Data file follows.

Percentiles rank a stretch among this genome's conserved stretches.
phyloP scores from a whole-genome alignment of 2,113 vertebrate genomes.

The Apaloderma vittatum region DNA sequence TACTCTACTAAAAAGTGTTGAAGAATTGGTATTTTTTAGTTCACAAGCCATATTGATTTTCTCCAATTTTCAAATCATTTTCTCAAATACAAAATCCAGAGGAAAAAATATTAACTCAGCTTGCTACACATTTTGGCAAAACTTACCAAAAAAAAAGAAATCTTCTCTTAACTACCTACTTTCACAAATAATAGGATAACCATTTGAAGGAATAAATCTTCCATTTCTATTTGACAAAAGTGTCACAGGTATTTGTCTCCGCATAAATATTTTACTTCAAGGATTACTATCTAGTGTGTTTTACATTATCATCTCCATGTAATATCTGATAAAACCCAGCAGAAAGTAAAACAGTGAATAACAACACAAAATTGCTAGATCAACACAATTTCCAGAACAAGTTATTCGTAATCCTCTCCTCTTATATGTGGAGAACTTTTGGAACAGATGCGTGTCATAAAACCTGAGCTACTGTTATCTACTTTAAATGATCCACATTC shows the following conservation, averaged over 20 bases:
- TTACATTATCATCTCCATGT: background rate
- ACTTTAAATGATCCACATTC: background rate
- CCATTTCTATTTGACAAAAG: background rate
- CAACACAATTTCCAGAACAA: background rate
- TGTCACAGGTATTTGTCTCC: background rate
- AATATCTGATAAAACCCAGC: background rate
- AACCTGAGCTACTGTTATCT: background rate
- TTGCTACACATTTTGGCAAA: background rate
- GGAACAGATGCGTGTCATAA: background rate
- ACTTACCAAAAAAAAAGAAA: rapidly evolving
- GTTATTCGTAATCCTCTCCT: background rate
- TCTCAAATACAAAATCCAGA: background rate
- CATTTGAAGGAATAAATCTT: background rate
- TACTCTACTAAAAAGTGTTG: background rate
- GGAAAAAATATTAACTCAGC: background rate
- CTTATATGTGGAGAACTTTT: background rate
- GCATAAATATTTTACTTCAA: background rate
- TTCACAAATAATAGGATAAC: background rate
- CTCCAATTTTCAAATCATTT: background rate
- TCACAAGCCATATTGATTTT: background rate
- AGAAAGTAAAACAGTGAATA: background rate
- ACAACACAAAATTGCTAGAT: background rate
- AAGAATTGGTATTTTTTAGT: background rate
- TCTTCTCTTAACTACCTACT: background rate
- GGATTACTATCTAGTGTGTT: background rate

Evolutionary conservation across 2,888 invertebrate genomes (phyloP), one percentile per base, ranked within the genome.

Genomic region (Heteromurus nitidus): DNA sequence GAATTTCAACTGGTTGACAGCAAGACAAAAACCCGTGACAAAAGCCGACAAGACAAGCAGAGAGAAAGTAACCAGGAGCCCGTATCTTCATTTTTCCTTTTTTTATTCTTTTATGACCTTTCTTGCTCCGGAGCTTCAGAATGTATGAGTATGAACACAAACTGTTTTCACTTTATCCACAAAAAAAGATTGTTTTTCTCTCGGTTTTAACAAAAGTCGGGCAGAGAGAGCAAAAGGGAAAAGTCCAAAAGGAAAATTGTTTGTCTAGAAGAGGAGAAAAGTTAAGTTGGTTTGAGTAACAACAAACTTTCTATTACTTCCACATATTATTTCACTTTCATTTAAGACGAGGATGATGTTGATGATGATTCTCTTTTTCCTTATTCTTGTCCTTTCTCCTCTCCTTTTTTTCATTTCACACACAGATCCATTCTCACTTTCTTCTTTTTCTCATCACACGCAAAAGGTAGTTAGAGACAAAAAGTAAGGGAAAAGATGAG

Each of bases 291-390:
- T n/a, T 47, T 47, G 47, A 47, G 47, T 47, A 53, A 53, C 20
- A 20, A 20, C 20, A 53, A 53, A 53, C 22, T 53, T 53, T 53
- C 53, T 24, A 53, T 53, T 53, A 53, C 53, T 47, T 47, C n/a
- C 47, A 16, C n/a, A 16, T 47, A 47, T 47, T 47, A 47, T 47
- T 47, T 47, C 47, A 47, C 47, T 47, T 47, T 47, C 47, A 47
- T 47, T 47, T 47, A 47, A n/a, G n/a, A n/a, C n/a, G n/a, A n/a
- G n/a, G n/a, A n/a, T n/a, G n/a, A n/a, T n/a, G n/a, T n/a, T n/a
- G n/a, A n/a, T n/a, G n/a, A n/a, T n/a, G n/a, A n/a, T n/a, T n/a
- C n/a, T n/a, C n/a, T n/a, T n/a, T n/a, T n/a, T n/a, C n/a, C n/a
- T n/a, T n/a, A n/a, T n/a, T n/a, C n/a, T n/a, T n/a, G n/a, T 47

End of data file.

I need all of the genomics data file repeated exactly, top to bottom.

Percentiles rank a stretch among this genome's conserved stretches.
phyloP scores from a whole-genome alignment of 2,113 vertebrate genomes.

The Apaloderma vittatum region DNA sequence TACTCTACTAAAAAGTGTTGAAGAATTGGTATTTTTTAGTTCACAAGCCATATTGATTTTCTCCAATTTTCAAATCATTTTCTCAAATACAAAATCCAGAGGAAAAAATATTAACTCAGCTTGCTACACATTTTGGCAAAACTTACCAAAAAAAAAGAAATCTTCTCTTAACTACCTACTTTCACAAATAATAGGATAACCATTTGAAGGAATAAATCTTCCATTTCTATTTGACAAAAGTGTCACAGGTATTTGTCTCCGCATAAATATTTTACTTCAAGGATTACTATCTAGTGTGTTTTACATTATCATCTCCATGTAATATCTGATAAAACCCAGCAGAAAGTAAAACAGTGAATAACAACACAAAATTGCTAGATCAACACAATTTCCAGAACAAGTTATTCGTAATCCTCTCCTCTTATATGTGGAGAACTTTTGGAACAGATGCGTGTCATAAAACCTGAGCTACTGTTATCTACTTTAAATGATCCACATTC shows the following conservation, averaged over 20 bases:
- TTACATTATCATCTCCATGT: background rate
- ACTTTAAATGATCCACATTC: background rate
- CCATTTCTATTTGACAAAAG: background rate
- CAACACAATTTCCAGAACAA: background rate
- TGTCACAGGTATTTGTCTCC: background rate
- AATATCTGATAAAACCCAGC: background rate
- AACCTGAGCTACTGTTATCT: background rate
- TTGCTACACATTTTGGCAAA: background rate
- GGAACAGATGCGTGTCATAA: background rate
- ACTTACCAAAAAAAAAGAAA: rapidly evolving
- GTTATTCGTAATCCTCTCCT: background rate
- TCTCAAATACAAAATCCAGA: background rate
- CATTTGAAGGAATAAATCTT: background rate
- TACTCTACTAAAAAGTGTTG: background rate
- GGAAAAAATATTAACTCAGC: background rate
- CTTATATGTGGAGAACTTTT: background rate
- GCATAAATATTTTACTTCAA: background rate
- TTCACAAATAATAGGATAAC: background rate
- CTCCAATTTTCAAATCATTT: background rate
- TCACAAGCCATATTGATTTT: background rate
- AGAAAGTAAAACAGTGAATA: background rate
- ACAACACAAAATTGCTAGAT: background rate
- AAGAATTGGTATTTTTTAGT: background rate
- TCTTCTCTTAACTACCTACT: background rate
- GGATTACTATCTAGTGTGTT: background rate

Evolutionary conservation across 2,888 invertebrate genomes (phyloP), one percentile per base, ranked within the genome.

Genomic region (Heteromurus nitidus): DNA sequence GAATTTCAACTGGTTGACAGCAAGACAAAAACCCGTGACAAAAGCCGACAAGACAAGCAGAGAGAAAGTAACCAGGAGCCCGTATCTTCATTTTTCCTTTTTTTATTCTTTTATGACCTTTCTTGCTCCGGAGCTTCAGAATGTATGAGTATGAACACAAACTGTTTTCACTTTATCCACAAAAAAAGATTGTTTTTCTCTCGGTTTTAACAAAAGTCGGGCAGAGAGAGCAAAAGGGAAAAGTCCAAAAGGAAAATTGTTTGTCTAGAAGAGGAGAAAAGTTAAGTTGGTTTGAGTAACAACAAACTTTCTATTACTTCCACATATTATTTCACTTTCATTTAAGACGAGGATGATGTTGATGATGATTCTCTTTTTCCTTATTCTTGTCCTTTCTCCTCTCCTTTTTTTCATTTCACACACAGATCCATTCTCACTTTCTTCTTTTTCTCATCACACGCAAAAGGTAGTTAGAGACAAAAAGTAAGGGAAAAGATGAG

Each of bases 291-390:
- T n/a, T 47, T 47, G 47, A 47, G 47, T 47, A 53, A 53, C 20
- A 20, A 20, C 20, A 53, A 53, A 53, C 22, T 53, T 53, T 53
- C 53, T 24, A 53, T 53, T 53, A 53, C 53, T 47, T 47, C n/a
- C 47, A 16, C n/a, A 16, T 47, A 47, T 47, T 47, A 47, T 47
- T 47, T 47, C 47, A 47, C 47, T 47, T 47, T 47, C 47, A 47
- T 47, T 47, T 47, A 47, A n/a, G n/a, A n/a, C n/a, G n/a, A n/a
- G n/a, G n/a, A n/a, T n/a, G n/a, A n/a, T n/a, G n/a, T n/a, T n/a
- G n/a, A n/a, T n/a, G n/a, A n/a, T n/a, G n/a, A n/a, T n/a, T n/a
- C n/a, T n/a, C n/a, T n/a, T n/a, T n/a, T n/a, T n/a, C n/a, C n/a
- T n/a, T n/a, A n/a, T n/a, T n/a, C n/a, T n/a, T n/a, G n/a, T 47